Westerners might think that this is a price worth paying. But elsewhere, it’s a different story. While there is much to be said for rebalancing western diets away from meat and toward fresh fruits and vegetables, in India and much of Africa, animal-sourced foods are an indispensable part of maintaining health and obtaining food security, particularly for women and children and the 800 million poor that subsist on starchy foods.
To meet the 2050 challenges for quality protein and some of the most problematic micronutrients worldwide, animal-source foods remain fundamental. But livestock also plays a critical role in reducing poverty, increasing gender equality, and improving livelihoods. Animal husbandry cannot be taken out of the equation in many parts of the world where plant agriculture involves manure, traction, and waste recycling – that is, if the land allows sustainable crop growth in the first place. Traditional livestock gets people through difficult seasons, prevents malnutrition in impoverished communities, and provides economic security.
Follow the Money
Often, those championing vegan diets in the West are unaware of such nuances. In April 2019, for example, Canadian conservation scientist, Brent Loken, addressed India’s Food Standards Authority on behalf of EAT-Lancet’s “Great Food Transformation” campaign, describing India as “a great example” because “a lot of the protein sources come from plants.” Yet such talk in India is far from uncontroversial.
The country ranks 102 out of 117 qualifying countries on the Global Hunger Index, and only 10% of infants between six and 23 months old are adequately fed. While the World Health Organization recommends animal-source foods as sources of high-quality nutrients for infants, food policy there spearheads an aggressive new Hindu nationalism that has led to many of India’s minority communities being treated as outsiders. Even eggs in school meals have become politicized. Here, calls to consume less animal products are part of a deeply vexed political context.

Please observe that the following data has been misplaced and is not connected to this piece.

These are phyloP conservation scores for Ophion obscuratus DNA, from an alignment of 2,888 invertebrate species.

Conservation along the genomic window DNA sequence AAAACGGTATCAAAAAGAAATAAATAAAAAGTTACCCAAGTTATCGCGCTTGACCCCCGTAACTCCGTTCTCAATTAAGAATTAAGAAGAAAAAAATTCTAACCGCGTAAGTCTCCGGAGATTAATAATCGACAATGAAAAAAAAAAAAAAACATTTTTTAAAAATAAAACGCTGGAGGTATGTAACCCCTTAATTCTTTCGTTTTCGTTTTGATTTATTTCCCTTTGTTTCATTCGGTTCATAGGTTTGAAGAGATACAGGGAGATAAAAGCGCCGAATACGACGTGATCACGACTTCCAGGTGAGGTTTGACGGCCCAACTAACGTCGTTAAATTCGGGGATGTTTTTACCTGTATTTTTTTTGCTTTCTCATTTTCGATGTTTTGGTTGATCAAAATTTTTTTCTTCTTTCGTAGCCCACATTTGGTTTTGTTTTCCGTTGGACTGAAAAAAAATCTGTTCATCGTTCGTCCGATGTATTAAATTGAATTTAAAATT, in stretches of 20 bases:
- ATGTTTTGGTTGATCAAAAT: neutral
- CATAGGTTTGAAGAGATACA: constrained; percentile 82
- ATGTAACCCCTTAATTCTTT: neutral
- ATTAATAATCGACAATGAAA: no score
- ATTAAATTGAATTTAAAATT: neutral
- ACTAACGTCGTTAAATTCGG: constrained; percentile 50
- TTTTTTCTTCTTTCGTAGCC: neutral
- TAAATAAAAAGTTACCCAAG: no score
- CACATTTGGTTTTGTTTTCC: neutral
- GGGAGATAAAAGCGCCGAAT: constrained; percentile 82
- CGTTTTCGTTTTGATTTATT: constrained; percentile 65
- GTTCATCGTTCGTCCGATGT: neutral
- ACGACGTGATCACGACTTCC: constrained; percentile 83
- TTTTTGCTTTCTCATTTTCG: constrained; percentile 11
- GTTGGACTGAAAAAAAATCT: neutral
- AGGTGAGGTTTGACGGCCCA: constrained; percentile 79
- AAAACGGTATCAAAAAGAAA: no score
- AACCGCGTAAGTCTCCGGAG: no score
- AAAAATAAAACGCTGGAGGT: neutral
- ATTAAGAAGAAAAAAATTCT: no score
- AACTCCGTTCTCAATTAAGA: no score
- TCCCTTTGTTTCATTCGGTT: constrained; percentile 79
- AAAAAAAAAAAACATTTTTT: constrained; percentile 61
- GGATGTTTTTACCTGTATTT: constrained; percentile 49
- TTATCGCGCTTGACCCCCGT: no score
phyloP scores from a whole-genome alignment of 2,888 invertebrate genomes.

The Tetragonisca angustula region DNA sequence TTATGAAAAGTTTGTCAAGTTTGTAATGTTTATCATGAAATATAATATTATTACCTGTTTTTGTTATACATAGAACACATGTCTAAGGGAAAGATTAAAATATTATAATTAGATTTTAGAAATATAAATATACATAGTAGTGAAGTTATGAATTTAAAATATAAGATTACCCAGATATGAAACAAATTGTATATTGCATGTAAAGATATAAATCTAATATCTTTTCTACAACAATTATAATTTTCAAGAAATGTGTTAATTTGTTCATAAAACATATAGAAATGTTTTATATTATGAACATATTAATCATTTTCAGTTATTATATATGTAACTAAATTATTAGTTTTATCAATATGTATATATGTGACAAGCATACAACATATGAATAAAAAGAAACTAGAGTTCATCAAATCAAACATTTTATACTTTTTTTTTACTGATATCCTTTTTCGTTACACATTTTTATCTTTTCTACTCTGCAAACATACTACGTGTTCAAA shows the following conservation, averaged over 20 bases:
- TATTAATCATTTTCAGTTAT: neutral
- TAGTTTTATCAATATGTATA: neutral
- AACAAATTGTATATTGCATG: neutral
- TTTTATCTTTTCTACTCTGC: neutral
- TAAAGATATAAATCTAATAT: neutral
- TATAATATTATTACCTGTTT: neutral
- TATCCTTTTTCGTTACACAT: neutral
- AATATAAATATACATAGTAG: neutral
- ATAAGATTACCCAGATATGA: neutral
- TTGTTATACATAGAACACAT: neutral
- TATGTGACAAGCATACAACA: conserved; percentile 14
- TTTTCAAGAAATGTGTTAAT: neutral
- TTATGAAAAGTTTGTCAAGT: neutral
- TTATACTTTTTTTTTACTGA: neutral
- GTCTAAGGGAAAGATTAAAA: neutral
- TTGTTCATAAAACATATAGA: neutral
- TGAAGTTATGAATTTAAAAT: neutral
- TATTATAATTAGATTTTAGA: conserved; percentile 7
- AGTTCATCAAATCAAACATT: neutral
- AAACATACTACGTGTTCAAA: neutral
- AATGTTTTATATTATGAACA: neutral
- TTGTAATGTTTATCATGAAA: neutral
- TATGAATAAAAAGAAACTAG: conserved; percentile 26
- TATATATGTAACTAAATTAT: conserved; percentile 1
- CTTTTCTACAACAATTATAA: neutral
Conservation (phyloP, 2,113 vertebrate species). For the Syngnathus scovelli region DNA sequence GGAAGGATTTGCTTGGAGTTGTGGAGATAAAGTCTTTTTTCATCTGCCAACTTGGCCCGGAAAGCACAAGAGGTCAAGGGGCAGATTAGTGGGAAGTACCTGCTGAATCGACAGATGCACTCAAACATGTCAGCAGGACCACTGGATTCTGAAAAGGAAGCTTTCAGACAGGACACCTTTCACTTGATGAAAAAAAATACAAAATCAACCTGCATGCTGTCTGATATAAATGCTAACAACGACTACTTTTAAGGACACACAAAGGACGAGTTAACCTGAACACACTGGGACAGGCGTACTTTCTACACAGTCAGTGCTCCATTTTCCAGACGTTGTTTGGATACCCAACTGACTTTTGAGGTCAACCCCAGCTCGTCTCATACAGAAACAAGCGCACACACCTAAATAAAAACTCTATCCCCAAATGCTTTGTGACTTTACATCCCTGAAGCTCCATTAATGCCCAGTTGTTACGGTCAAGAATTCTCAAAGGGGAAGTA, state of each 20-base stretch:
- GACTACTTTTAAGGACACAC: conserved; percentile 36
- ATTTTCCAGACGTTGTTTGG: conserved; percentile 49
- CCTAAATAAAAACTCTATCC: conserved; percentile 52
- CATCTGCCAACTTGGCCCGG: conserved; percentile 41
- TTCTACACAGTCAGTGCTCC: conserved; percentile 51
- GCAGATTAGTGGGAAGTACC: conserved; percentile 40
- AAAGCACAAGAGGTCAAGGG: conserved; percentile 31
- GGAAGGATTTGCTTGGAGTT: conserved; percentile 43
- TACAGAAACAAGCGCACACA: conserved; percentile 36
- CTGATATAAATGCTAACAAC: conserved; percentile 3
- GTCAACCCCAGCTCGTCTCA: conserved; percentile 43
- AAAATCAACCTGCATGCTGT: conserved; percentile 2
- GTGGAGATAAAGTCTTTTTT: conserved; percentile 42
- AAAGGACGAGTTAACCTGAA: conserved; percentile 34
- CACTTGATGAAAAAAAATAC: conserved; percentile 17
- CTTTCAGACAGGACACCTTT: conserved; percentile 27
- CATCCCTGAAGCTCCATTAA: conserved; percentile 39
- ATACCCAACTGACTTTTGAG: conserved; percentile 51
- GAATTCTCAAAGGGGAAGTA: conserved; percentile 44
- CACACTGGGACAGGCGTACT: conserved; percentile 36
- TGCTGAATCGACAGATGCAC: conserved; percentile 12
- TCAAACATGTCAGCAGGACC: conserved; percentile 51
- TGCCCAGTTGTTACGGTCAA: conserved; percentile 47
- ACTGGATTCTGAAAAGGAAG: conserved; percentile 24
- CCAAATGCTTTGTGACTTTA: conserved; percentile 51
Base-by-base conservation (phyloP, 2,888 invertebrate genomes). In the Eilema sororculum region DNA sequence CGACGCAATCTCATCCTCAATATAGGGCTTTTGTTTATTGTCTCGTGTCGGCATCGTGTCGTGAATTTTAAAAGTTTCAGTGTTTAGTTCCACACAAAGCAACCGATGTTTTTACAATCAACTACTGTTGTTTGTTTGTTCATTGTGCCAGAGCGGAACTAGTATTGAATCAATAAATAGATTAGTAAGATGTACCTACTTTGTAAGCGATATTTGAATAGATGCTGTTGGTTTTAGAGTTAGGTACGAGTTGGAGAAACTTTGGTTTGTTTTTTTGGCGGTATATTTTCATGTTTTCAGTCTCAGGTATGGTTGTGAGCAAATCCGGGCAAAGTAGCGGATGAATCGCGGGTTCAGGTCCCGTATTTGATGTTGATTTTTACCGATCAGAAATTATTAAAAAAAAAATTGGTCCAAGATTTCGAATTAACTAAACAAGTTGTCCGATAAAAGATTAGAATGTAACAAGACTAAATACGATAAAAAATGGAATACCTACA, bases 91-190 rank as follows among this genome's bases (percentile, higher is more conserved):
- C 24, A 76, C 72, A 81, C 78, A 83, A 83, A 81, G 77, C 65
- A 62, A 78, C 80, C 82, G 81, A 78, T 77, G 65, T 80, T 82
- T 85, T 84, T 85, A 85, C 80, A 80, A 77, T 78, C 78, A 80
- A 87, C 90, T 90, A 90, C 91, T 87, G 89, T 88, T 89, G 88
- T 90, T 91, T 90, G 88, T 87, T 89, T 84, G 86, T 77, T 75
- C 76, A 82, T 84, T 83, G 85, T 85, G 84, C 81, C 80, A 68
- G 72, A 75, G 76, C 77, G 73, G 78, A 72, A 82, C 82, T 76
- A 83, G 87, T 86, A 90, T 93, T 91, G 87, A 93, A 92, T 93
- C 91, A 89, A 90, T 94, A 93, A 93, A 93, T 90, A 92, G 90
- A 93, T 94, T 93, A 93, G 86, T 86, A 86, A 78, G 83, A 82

Likewise, in Africa, food wars are seen in sharp relief as industrial-scale farming by transnationals for crops and vegetables takes fertile land away from mixed family farms (including cattle and dairy) and exacerbates social inequality.
The result is that today, private interest and political prejudices often hide behind the grandest talk of “ethical” diets and planetary sustainability even as the consequences may be nutritional deficiencies, biodiversity-destroying monocultures, and the erosion of food sovereignty.
For all the warm talk, global food policy is really an alliance of industry and capital intent on both controlling and distorting food production.
Martin Cohen is a visiting research fellow in philosophy at University of Hertfordshire.
Frédéric Leroy is a professor of food science and biotechnology at Vrije Universiteit Brussel.
Now here are some of the stories we’re reading…
We seem to have forgotten that, just like meat, vegan food can damage the planet…
Consumers are gobbling down plant-based burgers, prompting meat producers to question the health benefits of “ultra-processed imitations.”
“That’s what I get for betting against the vegan movement.”
Christmas Day 2004 marked the first time snow fell in South Texas’ Rio Grande Valley in 109 years. Residents raced to make their first snow angels, build their first snowmen and have their first snowball fights… and some packed snowballs in Ziploc bags or Tupperware and stuffed them in the back of their freezers.
From Amsterdam to Venice, in 2019 authorities came up with new rules to fight the crowds and make life better for locals. Have any of them worked? And what’s on the cards for 2020?
And let us know what you’re reading at [email protected].
With P.J. O’Rourke and the Editorial Staff
January 27, 2020